It’s no secret, I love mobile, smart, cell technology. It’s intriguing and it’s been so for years, even though the year of mobile has never truly arrived. What does that mean, anyway? What will the year of mobile look like? Has anyone ever defined it and if they have why haven’t they shared it with the rest of us? I say the smartphone has hit the grown up mark, since (as the Boy Genius Report tells us) smartphone penetration has grown from 18% in 2009 to 44% at the end of 2011. Now that’s a big deal. Why? Because media is powered by advertising. Media loves advertising dollars to flow through for their ability to give content to the consumer, cheaply or for free. This is what keeps the masses coming back. Given that and the fact that the power and usability of mobile technology has advanced to the point where they can handle all media consumption and technical uses, mobile has become the bacon of tech.
Many customers have been asking me about TV lately. What’s interesting, is that there still seems to be a major disconnect between the actual barriers to entry and the perceived difficulty and cost of advertising on television. The buying advances in local, online video and cable television have changed tv from the old difficult and expensive to purchase platform, to one that is more akin to a new media ad buy.
Television is the ultimate platform to integrate media so it should never be viewed as a standalone purchase. Of course, integrating ideas and marketing concepts holds true in media advertising buys as well. So, there are many options to help you accomplish various things when it comes to television buying. The way I see it there are a number of different ways a small business can take advantage of television viewing time, with their advertisements. Let’s explore some that may not be as difficult or expensive as you think, to help you reinforce your message on the main screen. First, there is traditional local tv buying direct from the cable provider; second is using online tv buying networks, like Google Display Network, Microsoft Exchange, Simulmedia to name a few; and lastly there’s Video On Demand/DVR ad buying. [Read more…]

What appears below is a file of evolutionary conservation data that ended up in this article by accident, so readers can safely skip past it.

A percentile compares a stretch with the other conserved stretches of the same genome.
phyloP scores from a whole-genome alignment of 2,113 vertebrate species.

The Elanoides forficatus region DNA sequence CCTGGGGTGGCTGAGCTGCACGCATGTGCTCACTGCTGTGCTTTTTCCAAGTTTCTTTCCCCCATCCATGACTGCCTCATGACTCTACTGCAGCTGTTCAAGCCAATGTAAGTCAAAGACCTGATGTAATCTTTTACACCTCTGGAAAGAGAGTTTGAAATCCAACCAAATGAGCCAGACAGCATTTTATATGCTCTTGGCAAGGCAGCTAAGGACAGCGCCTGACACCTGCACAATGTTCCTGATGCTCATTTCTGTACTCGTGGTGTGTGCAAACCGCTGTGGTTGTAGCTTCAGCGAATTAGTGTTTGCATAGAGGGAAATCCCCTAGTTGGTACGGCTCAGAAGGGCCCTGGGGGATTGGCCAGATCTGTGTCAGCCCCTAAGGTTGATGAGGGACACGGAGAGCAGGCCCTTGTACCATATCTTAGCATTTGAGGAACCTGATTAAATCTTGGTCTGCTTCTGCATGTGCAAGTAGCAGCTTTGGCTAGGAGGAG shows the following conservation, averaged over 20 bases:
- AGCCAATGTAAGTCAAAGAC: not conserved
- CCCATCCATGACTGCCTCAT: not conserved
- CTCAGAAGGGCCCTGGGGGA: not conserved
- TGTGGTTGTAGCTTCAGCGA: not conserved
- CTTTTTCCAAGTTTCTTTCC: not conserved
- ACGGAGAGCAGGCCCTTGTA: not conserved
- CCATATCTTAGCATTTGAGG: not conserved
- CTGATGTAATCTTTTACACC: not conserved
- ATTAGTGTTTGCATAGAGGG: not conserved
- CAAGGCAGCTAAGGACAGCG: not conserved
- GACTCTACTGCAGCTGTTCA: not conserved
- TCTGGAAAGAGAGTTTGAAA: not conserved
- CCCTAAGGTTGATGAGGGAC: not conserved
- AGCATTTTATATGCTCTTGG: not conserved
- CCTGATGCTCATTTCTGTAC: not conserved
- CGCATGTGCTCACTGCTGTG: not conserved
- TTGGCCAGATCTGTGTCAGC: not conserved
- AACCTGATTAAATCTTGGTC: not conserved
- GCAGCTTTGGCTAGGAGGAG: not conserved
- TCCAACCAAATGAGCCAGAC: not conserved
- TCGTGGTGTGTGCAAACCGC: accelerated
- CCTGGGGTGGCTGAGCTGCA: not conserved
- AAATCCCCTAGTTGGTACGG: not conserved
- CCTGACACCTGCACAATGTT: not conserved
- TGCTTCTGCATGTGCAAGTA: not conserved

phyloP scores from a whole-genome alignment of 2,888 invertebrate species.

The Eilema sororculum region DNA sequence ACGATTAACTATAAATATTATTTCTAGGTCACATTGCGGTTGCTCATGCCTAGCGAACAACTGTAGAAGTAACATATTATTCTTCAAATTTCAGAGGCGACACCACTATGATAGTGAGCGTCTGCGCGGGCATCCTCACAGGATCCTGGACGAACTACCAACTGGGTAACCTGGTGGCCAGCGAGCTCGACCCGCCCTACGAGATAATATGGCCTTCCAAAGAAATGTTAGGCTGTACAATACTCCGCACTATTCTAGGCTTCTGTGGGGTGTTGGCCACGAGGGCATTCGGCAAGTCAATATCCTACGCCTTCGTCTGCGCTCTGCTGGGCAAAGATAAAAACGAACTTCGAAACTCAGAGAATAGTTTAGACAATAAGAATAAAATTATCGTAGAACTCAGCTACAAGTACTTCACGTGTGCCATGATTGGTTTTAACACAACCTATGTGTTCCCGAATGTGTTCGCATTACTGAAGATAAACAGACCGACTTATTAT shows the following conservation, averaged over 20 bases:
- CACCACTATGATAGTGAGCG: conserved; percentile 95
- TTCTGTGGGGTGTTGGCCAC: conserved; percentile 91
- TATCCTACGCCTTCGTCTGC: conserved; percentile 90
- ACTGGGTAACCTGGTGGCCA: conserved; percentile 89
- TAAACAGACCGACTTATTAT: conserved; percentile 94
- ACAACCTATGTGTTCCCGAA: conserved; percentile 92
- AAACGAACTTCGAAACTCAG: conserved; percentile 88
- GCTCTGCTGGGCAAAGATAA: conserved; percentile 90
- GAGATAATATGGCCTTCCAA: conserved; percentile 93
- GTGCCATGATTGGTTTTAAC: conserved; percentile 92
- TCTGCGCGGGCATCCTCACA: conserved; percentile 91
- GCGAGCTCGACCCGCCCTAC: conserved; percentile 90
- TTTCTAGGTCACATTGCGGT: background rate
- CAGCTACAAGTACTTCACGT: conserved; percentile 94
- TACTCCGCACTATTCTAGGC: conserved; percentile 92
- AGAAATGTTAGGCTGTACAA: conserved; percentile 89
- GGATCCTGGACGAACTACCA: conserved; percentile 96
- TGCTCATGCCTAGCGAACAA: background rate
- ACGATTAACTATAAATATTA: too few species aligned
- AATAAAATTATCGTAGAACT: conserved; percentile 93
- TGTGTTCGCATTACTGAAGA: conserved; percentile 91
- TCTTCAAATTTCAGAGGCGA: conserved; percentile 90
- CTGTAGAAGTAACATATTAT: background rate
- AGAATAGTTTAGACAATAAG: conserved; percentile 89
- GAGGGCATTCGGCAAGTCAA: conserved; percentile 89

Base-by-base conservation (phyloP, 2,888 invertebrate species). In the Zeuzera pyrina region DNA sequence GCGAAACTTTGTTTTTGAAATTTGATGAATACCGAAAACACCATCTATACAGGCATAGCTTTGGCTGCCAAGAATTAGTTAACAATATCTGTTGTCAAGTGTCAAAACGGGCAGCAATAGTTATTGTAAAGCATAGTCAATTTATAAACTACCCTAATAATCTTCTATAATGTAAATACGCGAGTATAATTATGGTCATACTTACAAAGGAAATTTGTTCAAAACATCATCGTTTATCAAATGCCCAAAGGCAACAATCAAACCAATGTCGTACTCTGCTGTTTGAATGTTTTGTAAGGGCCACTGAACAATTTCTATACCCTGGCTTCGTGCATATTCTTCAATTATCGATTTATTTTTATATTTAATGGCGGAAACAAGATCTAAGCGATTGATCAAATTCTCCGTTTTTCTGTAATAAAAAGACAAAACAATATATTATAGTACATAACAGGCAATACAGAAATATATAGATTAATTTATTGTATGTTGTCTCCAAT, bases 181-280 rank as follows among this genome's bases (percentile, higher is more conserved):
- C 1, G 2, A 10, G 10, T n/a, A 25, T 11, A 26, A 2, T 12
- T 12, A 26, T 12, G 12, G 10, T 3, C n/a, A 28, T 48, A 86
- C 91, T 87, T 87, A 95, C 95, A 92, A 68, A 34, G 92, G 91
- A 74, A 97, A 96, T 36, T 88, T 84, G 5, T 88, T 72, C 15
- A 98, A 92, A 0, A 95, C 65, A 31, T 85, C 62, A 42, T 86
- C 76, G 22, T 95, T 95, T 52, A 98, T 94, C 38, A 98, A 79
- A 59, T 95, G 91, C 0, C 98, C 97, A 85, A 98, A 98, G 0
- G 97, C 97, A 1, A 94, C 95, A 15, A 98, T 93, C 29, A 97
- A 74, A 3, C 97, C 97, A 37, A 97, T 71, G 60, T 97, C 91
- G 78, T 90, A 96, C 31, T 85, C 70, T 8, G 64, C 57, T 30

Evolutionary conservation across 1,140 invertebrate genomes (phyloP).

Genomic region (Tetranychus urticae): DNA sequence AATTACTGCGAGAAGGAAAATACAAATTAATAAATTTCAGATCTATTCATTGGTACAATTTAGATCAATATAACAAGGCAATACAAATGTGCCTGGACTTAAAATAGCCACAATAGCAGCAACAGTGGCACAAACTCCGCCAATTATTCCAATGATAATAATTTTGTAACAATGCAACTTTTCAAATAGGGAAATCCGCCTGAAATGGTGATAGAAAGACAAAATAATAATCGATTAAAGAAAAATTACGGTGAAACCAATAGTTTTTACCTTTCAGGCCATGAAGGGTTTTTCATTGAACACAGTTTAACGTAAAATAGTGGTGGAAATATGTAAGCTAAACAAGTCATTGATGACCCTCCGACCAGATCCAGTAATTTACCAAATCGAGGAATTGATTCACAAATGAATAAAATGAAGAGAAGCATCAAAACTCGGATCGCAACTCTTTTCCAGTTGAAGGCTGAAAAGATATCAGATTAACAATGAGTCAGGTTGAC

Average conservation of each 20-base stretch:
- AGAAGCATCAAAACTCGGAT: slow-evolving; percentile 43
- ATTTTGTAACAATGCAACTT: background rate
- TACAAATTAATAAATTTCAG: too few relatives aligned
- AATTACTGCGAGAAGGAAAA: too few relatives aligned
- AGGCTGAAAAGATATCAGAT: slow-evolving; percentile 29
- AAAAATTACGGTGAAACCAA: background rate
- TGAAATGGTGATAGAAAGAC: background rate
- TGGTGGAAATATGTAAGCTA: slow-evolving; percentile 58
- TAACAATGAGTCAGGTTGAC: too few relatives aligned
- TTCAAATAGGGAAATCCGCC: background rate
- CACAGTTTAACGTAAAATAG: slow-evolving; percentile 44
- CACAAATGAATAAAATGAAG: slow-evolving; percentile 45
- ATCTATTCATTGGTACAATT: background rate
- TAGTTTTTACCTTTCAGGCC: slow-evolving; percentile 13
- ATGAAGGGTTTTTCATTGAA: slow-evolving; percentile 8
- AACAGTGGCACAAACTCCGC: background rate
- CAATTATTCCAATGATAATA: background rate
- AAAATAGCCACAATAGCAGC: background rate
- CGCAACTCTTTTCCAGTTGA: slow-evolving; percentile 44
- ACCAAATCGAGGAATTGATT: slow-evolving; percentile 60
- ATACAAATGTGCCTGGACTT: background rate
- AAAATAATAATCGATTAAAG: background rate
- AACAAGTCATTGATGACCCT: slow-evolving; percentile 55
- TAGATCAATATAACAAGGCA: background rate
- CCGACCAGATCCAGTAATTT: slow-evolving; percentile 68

In my last post, I started on a bit of a rant, which has led me to do some research on digital direct response ad effectiveness. That research has gotten me all fired up to do the second post in the Direct-Response Digital series – online video. In the product life cycle of technology, one could hardly say that online video is in the growth stage. With the statistics that I’ve reviewed, I would have to say that it lies somewhere in between growth and maturity. Sites like Hulu, DailyMotion, Netflix and even YouTube continue to gain users and grow, but the heaviest users are fairly mature – sort of like a 24 year old with their head on straight.